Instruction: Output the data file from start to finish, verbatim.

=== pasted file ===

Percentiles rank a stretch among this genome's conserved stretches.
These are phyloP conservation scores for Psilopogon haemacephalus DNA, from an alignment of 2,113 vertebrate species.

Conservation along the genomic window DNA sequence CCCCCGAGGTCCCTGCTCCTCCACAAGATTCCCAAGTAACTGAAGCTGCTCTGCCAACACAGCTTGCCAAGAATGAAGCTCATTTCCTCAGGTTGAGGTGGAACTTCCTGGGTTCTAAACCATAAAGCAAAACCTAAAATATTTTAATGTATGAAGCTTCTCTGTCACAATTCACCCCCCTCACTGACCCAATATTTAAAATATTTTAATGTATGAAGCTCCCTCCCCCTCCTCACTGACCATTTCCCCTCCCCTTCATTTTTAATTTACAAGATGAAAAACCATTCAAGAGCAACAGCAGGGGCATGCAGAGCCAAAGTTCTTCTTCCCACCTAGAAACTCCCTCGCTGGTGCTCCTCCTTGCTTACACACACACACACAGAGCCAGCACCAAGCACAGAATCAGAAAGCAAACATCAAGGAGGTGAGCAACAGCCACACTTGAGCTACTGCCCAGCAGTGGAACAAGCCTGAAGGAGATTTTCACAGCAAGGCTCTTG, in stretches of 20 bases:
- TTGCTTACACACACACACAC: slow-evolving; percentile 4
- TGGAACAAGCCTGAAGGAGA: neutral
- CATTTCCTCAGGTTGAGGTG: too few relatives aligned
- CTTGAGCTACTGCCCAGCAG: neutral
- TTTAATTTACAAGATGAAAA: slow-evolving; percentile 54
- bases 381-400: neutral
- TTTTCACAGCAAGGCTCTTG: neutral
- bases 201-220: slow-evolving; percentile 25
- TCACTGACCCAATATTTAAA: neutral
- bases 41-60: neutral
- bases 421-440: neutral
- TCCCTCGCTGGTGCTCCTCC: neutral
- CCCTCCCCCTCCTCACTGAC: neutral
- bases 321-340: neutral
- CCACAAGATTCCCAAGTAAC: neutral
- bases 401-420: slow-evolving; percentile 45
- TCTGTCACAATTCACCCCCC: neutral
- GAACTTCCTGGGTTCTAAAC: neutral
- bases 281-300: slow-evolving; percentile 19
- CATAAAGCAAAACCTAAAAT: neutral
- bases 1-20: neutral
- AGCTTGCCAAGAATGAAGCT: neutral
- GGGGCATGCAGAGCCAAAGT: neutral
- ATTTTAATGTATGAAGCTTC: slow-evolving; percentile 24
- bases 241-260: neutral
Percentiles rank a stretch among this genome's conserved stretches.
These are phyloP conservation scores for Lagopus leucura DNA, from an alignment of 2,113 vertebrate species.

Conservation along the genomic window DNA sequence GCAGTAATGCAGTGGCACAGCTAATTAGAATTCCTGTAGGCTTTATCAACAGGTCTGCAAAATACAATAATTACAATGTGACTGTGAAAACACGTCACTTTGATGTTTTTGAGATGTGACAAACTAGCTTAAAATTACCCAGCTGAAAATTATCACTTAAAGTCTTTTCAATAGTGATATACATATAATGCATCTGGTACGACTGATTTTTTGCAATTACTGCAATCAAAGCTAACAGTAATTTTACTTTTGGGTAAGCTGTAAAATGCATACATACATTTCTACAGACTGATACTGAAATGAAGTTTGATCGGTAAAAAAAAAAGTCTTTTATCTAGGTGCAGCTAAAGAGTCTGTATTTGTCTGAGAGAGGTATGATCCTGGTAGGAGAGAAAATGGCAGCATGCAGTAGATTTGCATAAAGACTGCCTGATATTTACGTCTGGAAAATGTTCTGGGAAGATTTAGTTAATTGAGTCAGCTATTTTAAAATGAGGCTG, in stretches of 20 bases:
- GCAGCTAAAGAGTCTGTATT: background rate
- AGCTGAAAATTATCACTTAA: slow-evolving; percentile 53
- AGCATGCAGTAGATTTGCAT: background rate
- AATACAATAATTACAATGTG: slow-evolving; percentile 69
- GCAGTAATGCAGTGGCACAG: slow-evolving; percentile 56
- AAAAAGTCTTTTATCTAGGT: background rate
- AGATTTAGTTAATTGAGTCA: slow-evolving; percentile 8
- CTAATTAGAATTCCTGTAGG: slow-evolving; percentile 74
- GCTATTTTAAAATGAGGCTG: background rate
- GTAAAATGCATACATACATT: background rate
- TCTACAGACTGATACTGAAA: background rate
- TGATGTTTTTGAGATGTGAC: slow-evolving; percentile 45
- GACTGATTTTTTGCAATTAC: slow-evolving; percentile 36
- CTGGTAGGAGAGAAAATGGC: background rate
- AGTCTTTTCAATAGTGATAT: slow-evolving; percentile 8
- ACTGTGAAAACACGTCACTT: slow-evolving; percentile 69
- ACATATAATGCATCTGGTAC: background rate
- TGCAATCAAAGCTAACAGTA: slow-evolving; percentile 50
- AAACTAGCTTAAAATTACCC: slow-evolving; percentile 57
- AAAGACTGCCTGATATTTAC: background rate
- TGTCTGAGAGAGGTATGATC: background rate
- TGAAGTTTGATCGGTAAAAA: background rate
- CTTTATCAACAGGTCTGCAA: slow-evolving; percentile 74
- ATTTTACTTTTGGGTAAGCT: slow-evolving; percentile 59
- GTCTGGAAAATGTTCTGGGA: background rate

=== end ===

Percentiles rank a stretch among this genome's conserved stretches.
These are phyloP conservation scores for Psilopogon haemacephalus DNA, from an alignment of 2,113 vertebrate species.

Conservation along the genomic window DNA sequence CCCCCGAGGTCCCTGCTCCTCCACAAGATTCCCAAGTAACTGAAGCTGCTCTGCCAACACAGCTTGCCAAGAATGAAGCTCATTTCCTCAGGTTGAGGTGGAACTTCCTGGGTTCTAAACCATAAAGCAAAACCTAAAATATTTTAATGTATGAAGCTTCTCTGTCACAATTCACCCCCCTCACTGACCCAATATTTAAAATATTTTAATGTATGAAGCTCCCTCCCCCTCCTCACTGACCATTTCCCCTCCCCTTCATTTTTAATTTACAAGATGAAAAACCATTCAAGAGCAACAGCAGGGGCATGCAGAGCCAAAGTTCTTCTTCCCACCTAGAAACTCCCTCGCTGGTGCTCCTCCTTGCTTACACACACACACACAGAGCCAGCACCAAGCACAGAATCAGAAAGCAAACATCAAGGAGGTGAGCAACAGCCACACTTGAGCTACTGCCCAGCAGTGGAACAAGCCTGAAGGAGATTTTCACAGCAAGGCTCTTG, in stretches of 20 bases:
- TTGCTTACACACACACACAC: slow-evolving; percentile 4
- TGGAACAAGCCTGAAGGAGA: neutral
- CATTTCCTCAGGTTGAGGTG: too few relatives aligned
- CTTGAGCTACTGCCCAGCAG: neutral
- TTTAATTTACAAGATGAAAA: slow-evolving; percentile 54
- bases 381-400: neutral
- TTTTCACAGCAAGGCTCTTG: neutral
- bases 201-220: slow-evolving; percentile 25
- TCACTGACCCAATATTTAAA: neutral
- bases 41-60: neutral
- bases 421-440: neutral
- TCCCTCGCTGGTGCTCCTCC: neutral
- CCCTCCCCCTCCTCACTGAC: neutral
- bases 321-340: neutral
- CCACAAGATTCCCAAGTAAC: neutral
- bases 401-420: slow-evolving; percentile 45
- TCTGTCACAATTCACCCCCC: neutral
- GAACTTCCTGGGTTCTAAAC: neutral
- bases 281-300: slow-evolving; percentile 19
- CATAAAGCAAAACCTAAAAT: neutral
- bases 1-20: neutral
- AGCTTGCCAAGAATGAAGCT: neutral
- GGGGCATGCAGAGCCAAAGT: neutral
- ATTTTAATGTATGAAGCTTC: slow-evolving; percentile 24
- bases 241-260: neutral
Percentiles rank a stretch among this genome's conserved stretches.
These are phyloP conservation scores for Lagopus leucura DNA, from an alignment of 2,113 vertebrate species.

Conservation along the genomic window DNA sequence GCAGTAATGCAGTGGCACAGCTAATTAGAATTCCTGTAGGCTTTATCAACAGGTCTGCAAAATACAATAATTACAATGTGACTGTGAAAACACGTCACTTTGATGTTTTTGAGATGTGACAAACTAGCTTAAAATTACCCAGCTGAAAATTATCACTTAAAGTCTTTTCAATAGTGATATACATATAATGCATCTGGTACGACTGATTTTTTGCAATTACTGCAATCAAAGCTAACAGTAATTTTACTTTTGGGTAAGCTGTAAAATGCATACATACATTTCTACAGACTGATACTGAAATGAAGTTTGATCGGTAAAAAAAAAAGTCTTTTATCTAGGTGCAGCTAAAGAGTCTGTATTTGTCTGAGAGAGGTATGATCCTGGTAGGAGAGAAAATGGCAGCATGCAGTAGATTTGCATAAAGACTGCCTGATATTTACGTCTGGAAAATGTTCTGGGAAGATTTAGTTAATTGAGTCAGCTATTTTAAAATGAGGCTG, in stretches of 20 bases:
- GCAGCTAAAGAGTCTGTATT: background rate
- AGCTGAAAATTATCACTTAA: slow-evolving; percentile 53
- AGCATGCAGTAGATTTGCAT: background rate
- AATACAATAATTACAATGTG: slow-evolving; percentile 69
- GCAGTAATGCAGTGGCACAG: slow-evolving; percentile 56
- AAAAAGTCTTTTATCTAGGT: background rate
- AGATTTAGTTAATTGAGTCA: slow-evolving; percentile 8
- CTAATTAGAATTCCTGTAGG: slow-evolving; percentile 74
- GCTATTTTAAAATGAGGCTG: background rate
- GTAAAATGCATACATACATT: background rate
- TCTACAGACTGATACTGAAA: background rate
- TGATGTTTTTGAGATGTGAC: slow-evolving; percentile 45
- GACTGATTTTTTGCAATTAC: slow-evolving; percentile 36
- CTGGTAGGAGAGAAAATGGC: background rate
- AGTCTTTTCAATAGTGATAT: slow-evolving; percentile 8
- ACTGTGAAAACACGTCACTT: slow-evolving; percentile 69
- ACATATAATGCATCTGGTAC: background rate
- TGCAATCAAAGCTAACAGTA: slow-evolving; percentile 50
- AAACTAGCTTAAAATTACCC: slow-evolving; percentile 57
- AAAGACTGCCTGATATTTAC: background rate
- TGTCTGAGAGAGGTATGATC: background rate
- TGAAGTTTGATCGGTAAAAA: background rate
- CTTTATCAACAGGTCTGCAA: slow-evolving; percentile 74
- ATTTTACTTTTGGGTAAGCT: slow-evolving; percentile 59
- GTCTGGAAAATGTTCTGGGA: background rate